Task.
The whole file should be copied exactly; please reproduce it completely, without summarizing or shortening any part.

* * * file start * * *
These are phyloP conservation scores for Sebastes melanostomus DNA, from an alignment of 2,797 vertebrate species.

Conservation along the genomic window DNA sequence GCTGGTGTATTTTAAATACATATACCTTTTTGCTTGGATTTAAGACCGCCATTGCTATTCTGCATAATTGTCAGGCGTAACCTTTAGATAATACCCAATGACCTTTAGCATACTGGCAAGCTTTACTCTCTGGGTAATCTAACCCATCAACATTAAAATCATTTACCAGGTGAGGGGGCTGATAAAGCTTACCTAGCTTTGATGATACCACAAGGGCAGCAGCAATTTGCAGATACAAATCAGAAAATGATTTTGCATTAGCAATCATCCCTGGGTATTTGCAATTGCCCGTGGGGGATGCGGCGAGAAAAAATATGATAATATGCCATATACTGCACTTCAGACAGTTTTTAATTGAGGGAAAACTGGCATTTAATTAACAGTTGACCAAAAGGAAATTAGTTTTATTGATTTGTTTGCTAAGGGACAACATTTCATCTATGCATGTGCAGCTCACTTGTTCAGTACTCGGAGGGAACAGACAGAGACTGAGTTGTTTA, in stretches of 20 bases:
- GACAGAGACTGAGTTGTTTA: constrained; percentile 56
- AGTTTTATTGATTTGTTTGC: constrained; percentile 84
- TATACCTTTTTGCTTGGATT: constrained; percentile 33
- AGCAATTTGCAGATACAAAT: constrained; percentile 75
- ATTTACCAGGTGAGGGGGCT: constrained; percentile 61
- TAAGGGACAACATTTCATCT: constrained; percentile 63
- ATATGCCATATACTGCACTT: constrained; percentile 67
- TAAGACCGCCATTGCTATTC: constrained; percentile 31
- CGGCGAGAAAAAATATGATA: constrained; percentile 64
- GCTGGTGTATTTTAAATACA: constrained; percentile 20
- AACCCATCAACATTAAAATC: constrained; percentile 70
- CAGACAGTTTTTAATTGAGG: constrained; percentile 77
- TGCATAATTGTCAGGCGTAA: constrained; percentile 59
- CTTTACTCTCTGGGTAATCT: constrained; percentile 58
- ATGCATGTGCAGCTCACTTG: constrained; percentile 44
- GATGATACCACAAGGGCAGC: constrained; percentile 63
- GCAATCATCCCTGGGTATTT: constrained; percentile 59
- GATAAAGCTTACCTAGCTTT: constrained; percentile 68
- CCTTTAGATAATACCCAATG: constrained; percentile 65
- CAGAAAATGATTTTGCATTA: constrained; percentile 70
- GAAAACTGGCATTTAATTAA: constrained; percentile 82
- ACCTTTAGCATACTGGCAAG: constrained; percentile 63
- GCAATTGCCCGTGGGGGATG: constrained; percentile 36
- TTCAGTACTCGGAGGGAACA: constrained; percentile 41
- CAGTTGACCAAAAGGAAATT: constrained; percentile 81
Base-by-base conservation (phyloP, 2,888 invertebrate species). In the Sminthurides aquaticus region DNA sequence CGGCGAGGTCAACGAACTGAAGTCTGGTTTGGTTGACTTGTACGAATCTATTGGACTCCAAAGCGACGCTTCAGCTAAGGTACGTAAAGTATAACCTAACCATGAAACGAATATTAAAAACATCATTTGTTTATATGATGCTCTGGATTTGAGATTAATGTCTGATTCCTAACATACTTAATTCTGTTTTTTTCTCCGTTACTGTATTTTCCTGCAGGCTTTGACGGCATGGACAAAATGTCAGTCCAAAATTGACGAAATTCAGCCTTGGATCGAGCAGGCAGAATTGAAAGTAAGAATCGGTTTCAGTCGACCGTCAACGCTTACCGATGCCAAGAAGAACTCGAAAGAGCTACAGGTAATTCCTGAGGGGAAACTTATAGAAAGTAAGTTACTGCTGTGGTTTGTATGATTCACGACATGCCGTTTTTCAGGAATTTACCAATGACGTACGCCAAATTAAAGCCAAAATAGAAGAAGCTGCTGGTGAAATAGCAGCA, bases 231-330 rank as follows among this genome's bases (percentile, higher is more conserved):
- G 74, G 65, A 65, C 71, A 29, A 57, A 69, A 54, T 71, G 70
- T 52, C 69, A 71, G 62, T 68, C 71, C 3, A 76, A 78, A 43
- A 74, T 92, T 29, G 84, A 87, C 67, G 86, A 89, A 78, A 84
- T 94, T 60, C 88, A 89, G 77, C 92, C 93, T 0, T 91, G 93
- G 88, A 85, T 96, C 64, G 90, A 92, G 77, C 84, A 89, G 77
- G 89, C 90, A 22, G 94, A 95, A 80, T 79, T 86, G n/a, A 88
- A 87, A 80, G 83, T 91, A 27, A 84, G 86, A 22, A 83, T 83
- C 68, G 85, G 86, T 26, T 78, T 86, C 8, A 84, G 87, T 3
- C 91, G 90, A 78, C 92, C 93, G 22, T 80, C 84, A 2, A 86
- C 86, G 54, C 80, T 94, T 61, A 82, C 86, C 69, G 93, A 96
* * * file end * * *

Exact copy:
These are phyloP conservation scores for Sebastes melanostomus DNA, from an alignment of 2,797 vertebrate species.

Conservation along the genomic window DNA sequence GCTGGTGTATTTTAAATACATATACCTTTTTGCTTGGATTTAAGACCGCCATTGCTATTCTGCATAATTGTCAGGCGTAACCTTTAGATAATACCCAATGACCTTTAGCATACTGGCAAGCTTTACTCTCTGGGTAATCTAACCCATCAACATTAAAATCATTTACCAGGTGAGGGGGCTGATAAAGCTTACCTAGCTTTGATGATACCACAAGGGCAGCAGCAATTTGCAGATACAAATCAGAAAATGATTTTGCATTAGCAATCATCCCTGGGTATTTGCAATTGCCCGTGGGGGATGCGGCGAGAAAAAATATGATAATATGCCATATACTGCACTTCAGACAGTTTTTAATTGAGGGAAAACTGGCATTTAATTAACAGTTGACCAAAAGGAAATTAGTTTTATTGATTTGTTTGCTAAGGGACAACATTTCATCTATGCATGTGCAGCTCACTTGTTCAGTACTCGGAGGGAACAGACAGAGACTGAGTTGTTTA, in stretches of 20 bases:
- GACAGAGACTGAGTTGTTTA: constrained; percentile 56
- AGTTTTATTGATTTGTTTGC: constrained; percentile 84
- TATACCTTTTTGCTTGGATT: constrained; percentile 33
- AGCAATTTGCAGATACAAAT: constrained; percentile 75
- ATTTACCAGGTGAGGGGGCT: constrained; percentile 61
- TAAGGGACAACATTTCATCT: constrained; percentile 63
- ATATGCCATATACTGCACTT: constrained; percentile 67
- TAAGACCGCCATTGCTATTC: constrained; percentile 31
- CGGCGAGAAAAAATATGATA: constrained; percentile 64
- GCTGGTGTATTTTAAATACA: constrained; percentile 20
- AACCCATCAACATTAAAATC: constrained; percentile 70
- CAGACAGTTTTTAATTGAGG: constrained; percentile 77
- TGCATAATTGTCAGGCGTAA: constrained; percentile 59
- CTTTACTCTCTGGGTAATCT: constrained; percentile 58
- ATGCATGTGCAGCTCACTTG: constrained; percentile 44
- GATGATACCACAAGGGCAGC: constrained; percentile 63
- GCAATCATCCCTGGGTATTT: constrained; percentile 59
- GATAAAGCTTACCTAGCTTT: constrained; percentile 68
- CCTTTAGATAATACCCAATG: constrained; percentile 65
- CAGAAAATGATTTTGCATTA: constrained; percentile 70
- GAAAACTGGCATTTAATTAA: constrained; percentile 82
- ACCTTTAGCATACTGGCAAG: constrained; percentile 63
- GCAATTGCCCGTGGGGGATG: constrained; percentile 36
- TTCAGTACTCGGAGGGAACA: constrained; percentile 41
- CAGTTGACCAAAAGGAAATT: constrained; percentile 81
Base-by-base conservation (phyloP, 2,888 invertebrate species). In the Sminthurides aquaticus region DNA sequence CGGCGAGGTCAACGAACTGAAGTCTGGTTTGGTTGACTTGTACGAATCTATTGGACTCCAAAGCGACGCTTCAGCTAAGGTACGTAAAGTATAACCTAACCATGAAACGAATATTAAAAACATCATTTGTTTATATGATGCTCTGGATTTGAGATTAATGTCTGATTCCTAACATACTTAATTCTGTTTTTTTCTCCGTTACTGTATTTTCCTGCAGGCTTTGACGGCATGGACAAAATGTCAGTCCAAAATTGACGAAATTCAGCCTTGGATCGAGCAGGCAGAATTGAAAGTAAGAATCGGTTTCAGTCGACCGTCAACGCTTACCGATGCCAAGAAGAACTCGAAAGAGCTACAGGTAATTCCTGAGGGGAAACTTATAGAAAGTAAGTTACTGCTGTGGTTTGTATGATTCACGACATGCCGTTTTTCAGGAATTTACCAATGACGTACGCCAAATTAAAGCCAAAATAGAAGAAGCTGCTGGTGAAATAGCAGCA, bases 231-330 rank as follows among this genome's bases (percentile, higher is more conserved):
- G 74, G 65, A 65, C 71, A 29, A 57, A 69, A 54, T 71, G 70
- T 52, C 69, A 71, G 62, T 68, C 71, C 3, A 76, A 78, A 43
- A 74, T 92, T 29, G 84, A 87, C 67, G 86, A 89, A 78, A 84
- T 94, T 60, C 88, A 89, G 77, C 92, C 93, T 0, T 91, G 93
- G 88, A 85, T 96, C 64, G 90, A 92, G 77, C 84, A 89, G 77
- G 89, C 90, A 22, G 94, A 95, A 80, T 79, T 86, G n/a, A 88
- A 87, A 80, G 83, T 91, A 27, A 84, G 86, A 22, A 83, T 83
- C 68, G 85, G 86, T 26, T 78, T 86, C 8, A 84, G 87, T 3
- C 91, G 90, A 78, C 92, C 93, G 22, T 80, C 84, A 2, A 86
- C 86, G 54, C 80, T 94, T 61, A 82, C 86, C 69, G 93, A 96